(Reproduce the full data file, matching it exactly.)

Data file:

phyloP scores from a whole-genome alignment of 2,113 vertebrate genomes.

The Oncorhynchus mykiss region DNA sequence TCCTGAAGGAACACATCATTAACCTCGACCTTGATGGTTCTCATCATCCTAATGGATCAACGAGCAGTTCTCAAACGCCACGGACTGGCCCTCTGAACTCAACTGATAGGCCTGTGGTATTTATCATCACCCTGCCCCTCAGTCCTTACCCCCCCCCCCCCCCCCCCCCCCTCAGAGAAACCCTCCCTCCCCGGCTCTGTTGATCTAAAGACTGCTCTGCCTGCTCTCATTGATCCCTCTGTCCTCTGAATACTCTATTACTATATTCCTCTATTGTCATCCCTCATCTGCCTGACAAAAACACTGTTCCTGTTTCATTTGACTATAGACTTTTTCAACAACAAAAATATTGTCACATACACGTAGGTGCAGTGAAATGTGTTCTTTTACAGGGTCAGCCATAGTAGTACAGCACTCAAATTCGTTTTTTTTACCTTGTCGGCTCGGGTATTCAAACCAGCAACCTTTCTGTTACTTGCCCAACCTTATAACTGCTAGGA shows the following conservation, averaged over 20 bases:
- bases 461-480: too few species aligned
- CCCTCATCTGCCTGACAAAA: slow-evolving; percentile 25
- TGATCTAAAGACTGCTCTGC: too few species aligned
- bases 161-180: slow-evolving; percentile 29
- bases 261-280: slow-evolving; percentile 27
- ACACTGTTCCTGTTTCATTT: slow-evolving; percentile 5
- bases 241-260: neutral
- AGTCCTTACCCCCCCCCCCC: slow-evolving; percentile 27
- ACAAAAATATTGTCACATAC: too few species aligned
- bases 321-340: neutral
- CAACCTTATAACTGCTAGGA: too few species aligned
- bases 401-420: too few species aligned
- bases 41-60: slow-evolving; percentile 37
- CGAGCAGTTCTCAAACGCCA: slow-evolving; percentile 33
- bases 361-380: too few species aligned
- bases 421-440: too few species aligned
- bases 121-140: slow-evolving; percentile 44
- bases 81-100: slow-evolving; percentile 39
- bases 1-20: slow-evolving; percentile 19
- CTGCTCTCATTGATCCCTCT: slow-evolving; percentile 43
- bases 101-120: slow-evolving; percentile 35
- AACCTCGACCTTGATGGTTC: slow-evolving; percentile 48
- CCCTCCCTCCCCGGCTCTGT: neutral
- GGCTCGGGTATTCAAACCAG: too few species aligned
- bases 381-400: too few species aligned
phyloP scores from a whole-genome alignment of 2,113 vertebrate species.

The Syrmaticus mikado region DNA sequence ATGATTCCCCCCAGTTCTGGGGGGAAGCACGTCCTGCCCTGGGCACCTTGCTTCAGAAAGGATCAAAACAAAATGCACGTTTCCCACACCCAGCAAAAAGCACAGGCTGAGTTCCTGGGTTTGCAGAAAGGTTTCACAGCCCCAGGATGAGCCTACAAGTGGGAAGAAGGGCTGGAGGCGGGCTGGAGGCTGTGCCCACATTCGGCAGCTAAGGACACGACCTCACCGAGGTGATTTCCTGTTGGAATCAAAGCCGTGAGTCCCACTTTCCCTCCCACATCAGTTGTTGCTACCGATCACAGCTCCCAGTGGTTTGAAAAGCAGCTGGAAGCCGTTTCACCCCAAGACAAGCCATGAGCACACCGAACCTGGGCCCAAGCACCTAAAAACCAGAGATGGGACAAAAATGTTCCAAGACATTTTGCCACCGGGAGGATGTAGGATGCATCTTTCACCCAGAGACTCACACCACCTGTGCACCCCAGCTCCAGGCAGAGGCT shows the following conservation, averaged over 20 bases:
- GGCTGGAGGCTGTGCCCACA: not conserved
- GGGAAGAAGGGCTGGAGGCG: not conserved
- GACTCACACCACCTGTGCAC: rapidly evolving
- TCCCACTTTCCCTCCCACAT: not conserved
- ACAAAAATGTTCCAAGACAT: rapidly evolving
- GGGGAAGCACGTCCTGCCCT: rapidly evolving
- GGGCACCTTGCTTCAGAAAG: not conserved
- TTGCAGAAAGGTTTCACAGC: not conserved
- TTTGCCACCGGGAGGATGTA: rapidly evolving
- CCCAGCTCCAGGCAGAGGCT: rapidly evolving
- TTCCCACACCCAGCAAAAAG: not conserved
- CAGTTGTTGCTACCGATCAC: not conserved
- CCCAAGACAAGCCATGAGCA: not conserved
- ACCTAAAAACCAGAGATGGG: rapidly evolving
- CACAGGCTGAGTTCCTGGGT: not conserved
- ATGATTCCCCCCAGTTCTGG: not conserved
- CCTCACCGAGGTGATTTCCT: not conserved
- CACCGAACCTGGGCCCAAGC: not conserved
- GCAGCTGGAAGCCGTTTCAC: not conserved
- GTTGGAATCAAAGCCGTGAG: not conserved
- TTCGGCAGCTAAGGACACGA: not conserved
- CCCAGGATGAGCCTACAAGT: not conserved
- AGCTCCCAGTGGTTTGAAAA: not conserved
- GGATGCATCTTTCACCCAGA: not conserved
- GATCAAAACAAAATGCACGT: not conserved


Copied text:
phyloP scores from a whole-genome alignment of 2,113 vertebrate genomes.

The Oncorhynchus mykiss region DNA sequence TCCTGAAGGAACACATCATTAACCTCGACCTTGATGGTTCTCATCATCCTAATGGATCAACGAGCAGTTCTCAAACGCCACGGACTGGCCCTCTGAACTCAACTGATAGGCCTGTGGTATTTATCATCACCCTGCCCCTCAGTCCTTACCCCCCCCCCCCCCCCCCCCCCCTCAGAGAAACCCTCCCTCCCCGGCTCTGTTGATCTAAAGACTGCTCTGCCTGCTCTCATTGATCCCTCTGTCCTCTGAATACTCTATTACTATATTCCTCTATTGTCATCCCTCATCTGCCTGACAAAAACACTGTTCCTGTTTCATTTGACTATAGACTTTTTCAACAACAAAAATATTGTCACATACACGTAGGTGCAGTGAAATGTGTTCTTTTACAGGGTCAGCCATAGTAGTACAGCACTCAAATTCGTTTTTTTTACCTTGTCGGCTCGGGTATTCAAACCAGCAACCTTTCTGTTACTTGCCCAACCTTATAACTGCTAGGA shows the following conservation, averaged over 20 bases:
- bases 461-480: too few species aligned
- CCCTCATCTGCCTGACAAAA: slow-evolving; percentile 25
- TGATCTAAAGACTGCTCTGC: too few species aligned
- bases 161-180: slow-evolving; percentile 29
- bases 261-280: slow-evolving; percentile 27
- ACACTGTTCCTGTTTCATTT: slow-evolving; percentile 5
- bases 241-260: neutral
- AGTCCTTACCCCCCCCCCCC: slow-evolving; percentile 27
- ACAAAAATATTGTCACATAC: too few species aligned
- bases 321-340: neutral
- CAACCTTATAACTGCTAGGA: too few species aligned
- bases 401-420: too few species aligned
- bases 41-60: slow-evolving; percentile 37
- CGAGCAGTTCTCAAACGCCA: slow-evolving; percentile 33
- bases 361-380: too few species aligned
- bases 421-440: too few species aligned
- bases 121-140: slow-evolving; percentile 44
- bases 81-100: slow-evolving; percentile 39
- bases 1-20: slow-evolving; percentile 19
- CTGCTCTCATTGATCCCTCT: slow-evolving; percentile 43
- bases 101-120: slow-evolving; percentile 35
- AACCTCGACCTTGATGGTTC: slow-evolving; percentile 48
- CCCTCCCTCCCCGGCTCTGT: neutral
- GGCTCGGGTATTCAAACCAG: too few species aligned
- bases 381-400: too few species aligned
phyloP scores from a whole-genome alignment of 2,113 vertebrate species.

The Syrmaticus mikado region DNA sequence ATGATTCCCCCCAGTTCTGGGGGGAAGCACGTCCTGCCCTGGGCACCTTGCTTCAGAAAGGATCAAAACAAAATGCACGTTTCCCACACCCAGCAAAAAGCACAGGCTGAGTTCCTGGGTTTGCAGAAAGGTTTCACAGCCCCAGGATGAGCCTACAAGTGGGAAGAAGGGCTGGAGGCGGGCTGGAGGCTGTGCCCACATTCGGCAGCTAAGGACACGACCTCACCGAGGTGATTTCCTGTTGGAATCAAAGCCGTGAGTCCCACTTTCCCTCCCACATCAGTTGTTGCTACCGATCACAGCTCCCAGTGGTTTGAAAAGCAGCTGGAAGCCGTTTCACCCCAAGACAAGCCATGAGCACACCGAACCTGGGCCCAAGCACCTAAAAACCAGAGATGGGACAAAAATGTTCCAAGACATTTTGCCACCGGGAGGATGTAGGATGCATCTTTCACCCAGAGACTCACACCACCTGTGCACCCCAGCTCCAGGCAGAGGCT shows the following conservation, averaged over 20 bases:
- GGCTGGAGGCTGTGCCCACA: not conserved
- GGGAAGAAGGGCTGGAGGCG: not conserved
- GACTCACACCACCTGTGCAC: rapidly evolving
- TCCCACTTTCCCTCCCACAT: not conserved
- ACAAAAATGTTCCAAGACAT: rapidly evolving
- GGGGAAGCACGTCCTGCCCT: rapidly evolving
- GGGCACCTTGCTTCAGAAAG: not conserved
- TTGCAGAAAGGTTTCACAGC: not conserved
- TTTGCCACCGGGAGGATGTA: rapidly evolving
- CCCAGCTCCAGGCAGAGGCT: rapidly evolving
- TTCCCACACCCAGCAAAAAG: not conserved
- CAGTTGTTGCTACCGATCAC: not conserved
- CCCAAGACAAGCCATGAGCA: not conserved
- ACCTAAAAACCAGAGATGGG: rapidly evolving
- CACAGGCTGAGTTCCTGGGT: not conserved
- ATGATTCCCCCCAGTTCTGG: not conserved
- CCTCACCGAGGTGATTTCCT: not conserved
- CACCGAACCTGGGCCCAAGC: not conserved
- GCAGCTGGAAGCCGTTTCAC: not conserved
- GTTGGAATCAAAGCCGTGAG: not conserved
- TTCGGCAGCTAAGGACACGA: not conserved
- CCCAGGATGAGCCTACAAGT: not conserved
- AGCTCCCAGTGGTTTGAAAA: not conserved
- GGATGCATCTTTCACCCAGA: not conserved
- GATCAAAACAAAATGCACGT: not conserved